90. 90. Covalent Bonding and Orbital Overlap<br />Lewis structures and VSEPR do not explain why a bond forms.<br />How do we account for shape in terms of quantum mechanics? <br />What are the orbitals that are involved in bonding?<br />We use Valence Bond Theory:<br />Bonds form when orbitals on atoms overlap.<br />There are two electrons of opposite spin in the orbital overlap.<br />06/01/2011<br />© 2010 Universitas Negeri Jakarta | www.unj.ac.id |<br />59<br />
  91. 91. Covalent Bonding and Orbital Overlap<br />06/01/2011<br />© 2010 Universitas Negeri Jakarta | www.unj.ac.id |<br />60<br />
  92. 92. 06/01/2011<br />© 2010 Universitas Negeri Jakarta | www.unj.ac.id |<br />61<br />
  93. 93. 06/01/2011<br />© 2010 Universitas Negeri Jakarta | www.unj.ac.id |<br />62<br />
  94. 94. <ul><li>To determine the electron pair geometry:
  95. 95. draw the Lewis structure,
  96. 96. count the total number of electron pairs around the central atom,
  97. 97. arrange the electron pairs in one of the above geometries to minimize e--e- repulsion, and count multiple bonds as one bonding pair.</li></ul>VSEPR Model <br />06/01/2011<br />© 2010 Universitas Negeri Jakarta | www.unj.ac.id |<br />63<br />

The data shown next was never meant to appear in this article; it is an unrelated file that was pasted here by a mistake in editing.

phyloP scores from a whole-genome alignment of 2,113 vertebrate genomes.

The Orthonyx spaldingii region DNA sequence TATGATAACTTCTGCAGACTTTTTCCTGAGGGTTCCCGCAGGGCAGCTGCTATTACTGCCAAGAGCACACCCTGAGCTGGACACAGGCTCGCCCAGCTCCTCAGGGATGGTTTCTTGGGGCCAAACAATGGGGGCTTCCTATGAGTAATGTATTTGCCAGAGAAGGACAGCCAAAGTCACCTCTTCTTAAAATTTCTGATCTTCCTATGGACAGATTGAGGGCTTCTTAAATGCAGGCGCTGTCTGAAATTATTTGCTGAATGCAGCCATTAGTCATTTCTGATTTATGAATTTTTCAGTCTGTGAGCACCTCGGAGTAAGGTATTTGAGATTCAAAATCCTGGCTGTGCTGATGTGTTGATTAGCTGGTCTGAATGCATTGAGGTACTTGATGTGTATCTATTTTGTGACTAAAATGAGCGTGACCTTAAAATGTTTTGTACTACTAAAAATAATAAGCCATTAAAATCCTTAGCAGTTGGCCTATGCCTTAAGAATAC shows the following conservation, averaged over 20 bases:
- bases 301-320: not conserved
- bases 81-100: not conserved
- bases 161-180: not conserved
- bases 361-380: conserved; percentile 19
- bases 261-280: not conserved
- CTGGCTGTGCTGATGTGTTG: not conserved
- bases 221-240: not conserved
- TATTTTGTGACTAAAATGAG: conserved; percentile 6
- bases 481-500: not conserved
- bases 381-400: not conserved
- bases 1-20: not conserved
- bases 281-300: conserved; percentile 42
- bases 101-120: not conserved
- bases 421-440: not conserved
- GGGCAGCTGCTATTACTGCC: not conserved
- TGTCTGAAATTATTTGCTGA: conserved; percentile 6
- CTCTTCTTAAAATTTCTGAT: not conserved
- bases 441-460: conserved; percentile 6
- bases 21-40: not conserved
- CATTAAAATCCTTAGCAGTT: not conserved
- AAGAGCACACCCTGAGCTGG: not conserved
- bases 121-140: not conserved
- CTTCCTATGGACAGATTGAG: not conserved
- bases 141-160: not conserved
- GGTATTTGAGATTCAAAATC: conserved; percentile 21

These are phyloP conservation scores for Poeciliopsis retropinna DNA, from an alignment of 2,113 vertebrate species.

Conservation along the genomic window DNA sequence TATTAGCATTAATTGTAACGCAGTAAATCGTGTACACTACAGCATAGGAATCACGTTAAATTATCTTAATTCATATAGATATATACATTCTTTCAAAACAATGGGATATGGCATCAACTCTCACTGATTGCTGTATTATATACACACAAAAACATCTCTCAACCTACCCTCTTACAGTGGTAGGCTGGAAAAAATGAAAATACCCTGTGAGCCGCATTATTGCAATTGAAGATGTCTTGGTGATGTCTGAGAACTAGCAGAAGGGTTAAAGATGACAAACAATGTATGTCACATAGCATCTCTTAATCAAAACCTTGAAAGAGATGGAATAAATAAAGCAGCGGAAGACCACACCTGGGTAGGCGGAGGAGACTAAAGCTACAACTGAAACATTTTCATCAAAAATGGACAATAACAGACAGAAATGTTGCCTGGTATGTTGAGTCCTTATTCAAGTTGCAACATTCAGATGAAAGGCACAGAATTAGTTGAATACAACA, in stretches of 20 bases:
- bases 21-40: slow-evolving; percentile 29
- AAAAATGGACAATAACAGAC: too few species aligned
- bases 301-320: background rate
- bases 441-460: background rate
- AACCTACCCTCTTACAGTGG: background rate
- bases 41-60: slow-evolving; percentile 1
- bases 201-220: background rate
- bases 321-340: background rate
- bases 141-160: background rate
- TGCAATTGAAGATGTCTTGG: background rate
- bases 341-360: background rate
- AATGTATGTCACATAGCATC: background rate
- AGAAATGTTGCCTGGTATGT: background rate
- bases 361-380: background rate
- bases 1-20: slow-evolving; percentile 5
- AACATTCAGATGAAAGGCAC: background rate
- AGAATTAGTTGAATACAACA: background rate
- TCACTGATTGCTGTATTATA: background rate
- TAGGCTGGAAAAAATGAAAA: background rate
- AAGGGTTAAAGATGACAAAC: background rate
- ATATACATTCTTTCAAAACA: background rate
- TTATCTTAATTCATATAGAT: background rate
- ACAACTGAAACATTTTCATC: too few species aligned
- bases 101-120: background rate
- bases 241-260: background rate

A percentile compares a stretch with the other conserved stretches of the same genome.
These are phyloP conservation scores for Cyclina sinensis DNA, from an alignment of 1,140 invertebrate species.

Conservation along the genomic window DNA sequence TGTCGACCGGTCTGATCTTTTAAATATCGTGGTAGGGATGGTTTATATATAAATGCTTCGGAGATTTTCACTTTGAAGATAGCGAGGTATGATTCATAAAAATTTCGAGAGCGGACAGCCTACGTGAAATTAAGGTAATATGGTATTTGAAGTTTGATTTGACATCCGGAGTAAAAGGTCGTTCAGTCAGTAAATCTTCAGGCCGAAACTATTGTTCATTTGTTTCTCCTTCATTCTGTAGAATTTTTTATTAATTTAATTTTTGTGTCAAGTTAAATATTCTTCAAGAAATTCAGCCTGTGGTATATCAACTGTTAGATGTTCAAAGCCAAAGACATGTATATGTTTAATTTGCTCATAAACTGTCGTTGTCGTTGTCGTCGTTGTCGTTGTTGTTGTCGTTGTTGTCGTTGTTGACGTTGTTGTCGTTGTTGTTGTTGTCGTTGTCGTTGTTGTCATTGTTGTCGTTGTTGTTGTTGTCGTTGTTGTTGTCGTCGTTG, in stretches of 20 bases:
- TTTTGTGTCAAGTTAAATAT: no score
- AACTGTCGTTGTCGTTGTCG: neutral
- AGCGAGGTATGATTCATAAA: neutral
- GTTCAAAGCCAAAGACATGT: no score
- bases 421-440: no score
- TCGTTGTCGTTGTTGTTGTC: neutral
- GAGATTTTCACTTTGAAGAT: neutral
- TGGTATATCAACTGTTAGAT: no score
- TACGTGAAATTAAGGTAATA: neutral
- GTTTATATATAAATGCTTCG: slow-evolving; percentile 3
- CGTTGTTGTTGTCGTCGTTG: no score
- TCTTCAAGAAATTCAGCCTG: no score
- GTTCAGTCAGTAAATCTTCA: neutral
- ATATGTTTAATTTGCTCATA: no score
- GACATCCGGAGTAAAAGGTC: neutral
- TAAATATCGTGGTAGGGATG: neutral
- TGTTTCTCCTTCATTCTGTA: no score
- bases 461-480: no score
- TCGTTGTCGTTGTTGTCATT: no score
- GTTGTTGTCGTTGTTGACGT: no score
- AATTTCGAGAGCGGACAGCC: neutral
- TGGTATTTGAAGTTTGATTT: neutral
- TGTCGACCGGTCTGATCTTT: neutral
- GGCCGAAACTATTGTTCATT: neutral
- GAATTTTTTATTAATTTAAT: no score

98. 98. There are five fundamental geometries for molecular shape:<br />Molecular Shapes: VSEPR<br />06/01/2011<br />© 2010 Universitas Negeri Jakarta | www.unj.ac.id |<br />64<br />
  99. 99. Summary of VSEPR Molecular Shapes<br />06/01/2011<br />© 2010 Universitas Negeri Jakarta | www.unj.ac.id |<br />65<br />
  100. 100. The Effect of Nonbonding Electrons<br /><ul><li>By experiment, the H-X-H bond angle decreases on moving from C to N to O:
  101. 101. Since electrons in a bond are attracted by two nuclei, they do not repel as much as lone pairs.
  102. 102. Therefore, the bond angle decreases as the number of lone pairs increases</li></ul>VSEPR Model<br />06/01/2011<br />© 2010 Universitas Negeri Jakarta | www.unj.ac.id |<br />66<br />
  103. 103. Shapes of Larger Molecules<br /><ul><li>In acetic acid, CH3COOH, there are three central atoms.</li></ul>VSEPR Model<br />06/01/2011<br />© 2010 Universitas Negeri Jakarta | www.unj.ac.id |<br />67<br />
  104. 104. VSEPR Model<br />06/01/2011<br />© 2010 Universitas Negeri Jakarta | www.unj.ac.id |<br />68<br />
  105. 105. 06/01/2011<br />© 2010 Universitas Negeri Jakarta | www.unj.ac.id |<br />69<br />
  106. 106. 06/01/2011<br />© 2010 Universitas Negeri Jakarta | www.unj.ac.id |<br />70<br />
  107. 107. Thank You<br />06/01/2011<br />© 2010 Universitas Negeri Jakarta | www.unj.ac.id |<br />71<br />